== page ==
inkwell.vue.493 : Mary Mackey, The Village of Bones
permalink #26 of 93: Lara Owen (lara) Mon 24 Oct 16 15:29
    
Hi Mary! I was going to ask a very similar question to Pamela's, and
I look forward to your answer. Thank you for this discussion and for
your brilliant writing and your vision of a lost world that has so
much to offer us in this current one. I was struck when I read
through your responses so far by this comment, which related to a
longterm interest I have in how cultures enhance and repress
different mind-states: "I sometimes think of the many songs and
stories that must have been lost before the invention of writing. We
humans were hunters and gatherers for 70,000 years before most of us
settled down to become agriculturists about 10,000 years ago. That's
60,000 years of songs sung and stories told around campfires." 

Of course losing/letting go of this oral tradition has affected how
our memories and therefore our minds work now, and clearly we are in
the midst of a further significant rewiring of the human brain with
the advent of the screen and the internet, perhaps changing us more
extensively and more rapidly than in any other time in human
history. I sit on the metro in the morning and always feel a little
sick looking at everyone hunched over their phones. I get a bad
feeling about where we are headed, and as a hardwired optimist I
struggle with that. 

Apart from the abandonment of eye contact and community in favour of
the screen, we are literally changing the ways we think and process
information, and what kind of access we have to the feeling states
that accompany different modes of thinking. From what you have
written and the depth with which you have felt into the lives of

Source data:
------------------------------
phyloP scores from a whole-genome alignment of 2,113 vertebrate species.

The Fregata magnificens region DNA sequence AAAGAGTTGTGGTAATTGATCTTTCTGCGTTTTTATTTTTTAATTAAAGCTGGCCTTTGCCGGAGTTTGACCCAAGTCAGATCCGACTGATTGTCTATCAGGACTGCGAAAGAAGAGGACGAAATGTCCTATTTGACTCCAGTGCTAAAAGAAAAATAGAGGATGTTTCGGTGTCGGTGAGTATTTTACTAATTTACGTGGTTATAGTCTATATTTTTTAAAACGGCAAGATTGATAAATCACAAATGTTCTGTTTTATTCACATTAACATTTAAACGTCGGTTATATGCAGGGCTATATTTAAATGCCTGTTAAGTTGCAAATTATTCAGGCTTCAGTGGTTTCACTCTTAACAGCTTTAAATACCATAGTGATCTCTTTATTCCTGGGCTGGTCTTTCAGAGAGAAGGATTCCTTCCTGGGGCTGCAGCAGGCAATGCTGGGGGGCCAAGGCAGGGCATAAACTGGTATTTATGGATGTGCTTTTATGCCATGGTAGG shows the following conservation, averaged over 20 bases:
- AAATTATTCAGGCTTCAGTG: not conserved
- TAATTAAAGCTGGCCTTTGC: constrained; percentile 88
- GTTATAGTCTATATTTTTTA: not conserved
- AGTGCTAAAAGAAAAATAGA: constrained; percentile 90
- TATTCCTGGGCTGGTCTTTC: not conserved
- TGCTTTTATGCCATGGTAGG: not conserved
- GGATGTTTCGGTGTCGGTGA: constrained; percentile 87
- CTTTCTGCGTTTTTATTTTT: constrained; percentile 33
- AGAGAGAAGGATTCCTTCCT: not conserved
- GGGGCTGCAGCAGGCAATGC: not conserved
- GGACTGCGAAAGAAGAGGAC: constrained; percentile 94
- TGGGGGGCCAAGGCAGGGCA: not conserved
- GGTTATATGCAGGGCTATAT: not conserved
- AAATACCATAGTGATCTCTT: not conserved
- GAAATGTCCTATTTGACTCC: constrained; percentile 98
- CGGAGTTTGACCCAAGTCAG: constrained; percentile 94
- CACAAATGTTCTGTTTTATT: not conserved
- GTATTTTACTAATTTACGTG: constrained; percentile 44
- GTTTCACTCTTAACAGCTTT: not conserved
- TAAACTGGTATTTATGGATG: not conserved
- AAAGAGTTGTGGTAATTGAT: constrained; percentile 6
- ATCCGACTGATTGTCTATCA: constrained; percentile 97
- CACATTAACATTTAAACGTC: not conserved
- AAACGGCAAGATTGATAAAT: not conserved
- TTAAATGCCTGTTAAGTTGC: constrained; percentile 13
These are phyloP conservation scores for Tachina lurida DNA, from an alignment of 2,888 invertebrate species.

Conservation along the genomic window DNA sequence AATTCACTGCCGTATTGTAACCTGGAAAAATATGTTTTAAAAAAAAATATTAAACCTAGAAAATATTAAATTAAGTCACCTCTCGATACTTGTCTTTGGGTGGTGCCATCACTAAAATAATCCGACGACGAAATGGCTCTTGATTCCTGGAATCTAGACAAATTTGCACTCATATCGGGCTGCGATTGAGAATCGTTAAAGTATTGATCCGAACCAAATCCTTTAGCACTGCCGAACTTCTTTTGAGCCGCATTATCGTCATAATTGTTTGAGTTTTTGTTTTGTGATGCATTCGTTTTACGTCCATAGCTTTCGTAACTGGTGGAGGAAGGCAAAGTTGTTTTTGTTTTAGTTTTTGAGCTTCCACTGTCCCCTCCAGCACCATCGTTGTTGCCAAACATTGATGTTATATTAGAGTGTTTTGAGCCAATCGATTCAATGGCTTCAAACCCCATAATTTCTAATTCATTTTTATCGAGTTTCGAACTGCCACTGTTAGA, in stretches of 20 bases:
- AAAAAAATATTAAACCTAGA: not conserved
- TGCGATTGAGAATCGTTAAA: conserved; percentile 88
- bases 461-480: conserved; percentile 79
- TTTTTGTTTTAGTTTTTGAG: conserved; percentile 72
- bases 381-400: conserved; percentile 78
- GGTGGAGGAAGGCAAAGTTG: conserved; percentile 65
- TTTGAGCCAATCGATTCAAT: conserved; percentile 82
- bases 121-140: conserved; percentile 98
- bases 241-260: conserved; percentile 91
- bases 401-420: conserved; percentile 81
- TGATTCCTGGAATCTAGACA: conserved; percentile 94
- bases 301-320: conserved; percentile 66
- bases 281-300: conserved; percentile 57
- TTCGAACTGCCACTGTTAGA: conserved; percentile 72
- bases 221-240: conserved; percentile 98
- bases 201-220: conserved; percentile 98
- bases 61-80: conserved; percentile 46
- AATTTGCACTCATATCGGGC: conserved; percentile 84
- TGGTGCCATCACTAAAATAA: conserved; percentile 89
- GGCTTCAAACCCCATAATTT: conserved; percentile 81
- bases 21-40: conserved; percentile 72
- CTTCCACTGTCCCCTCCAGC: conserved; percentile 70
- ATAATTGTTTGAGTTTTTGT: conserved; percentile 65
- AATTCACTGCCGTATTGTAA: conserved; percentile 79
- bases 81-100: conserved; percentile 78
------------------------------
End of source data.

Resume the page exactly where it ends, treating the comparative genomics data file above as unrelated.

ancient people I assume you have at least an inkling of what it was
like to have the kind of brain that existed before pre-written
language, and many of us in this conversation are old enough to
remember our brains before the internet. So I am wondering what you
think about the contemporary brain and where it is headed especially
with regard to what remains in us of our ancient neurology and its
abilities.
  
inkwell.vue.493 : Mary Mackey, The Village of Bones
permalink #27 of 93: Mary Mackey (mm) Tue 25 Oct 16 17:01
    

Phil asked: "In "The Village of Bones," one of the characters
reveals a prophecy saying that at some indeterminate, far-off point
in the future, humans "will want to love the Goddess Earth again and
nurse Her back to health"...  Are we those humans"

Yes, we are. The Earth as humans have known her is changing
radically. In human terms, she is dying--that is to say, she is
becoming less and less hospitable to the long-term survival of homo
sapiens. Of course, if cockroaches could talk, they might have
another opinion on the matter. I see us facing a choice right now:
either we can keep doing what we are doing or we can re-sanctify the
earth, treat her as a holy trust, and do our best to heal her. It's
a stark choice, with stark consequences; and it's a shame we don't
actually have the Mother Book to guide us.
  
inkwell.vue.493 : Mary Mackey, The Village of Bones
permalink #28 of 93: Mary Mackey (mm) Tue 25 Oct 16 17:51
    
Pamela said: 'I wonder if Mary would also ponder the
place of her novels in a time when the patriarchy seems to be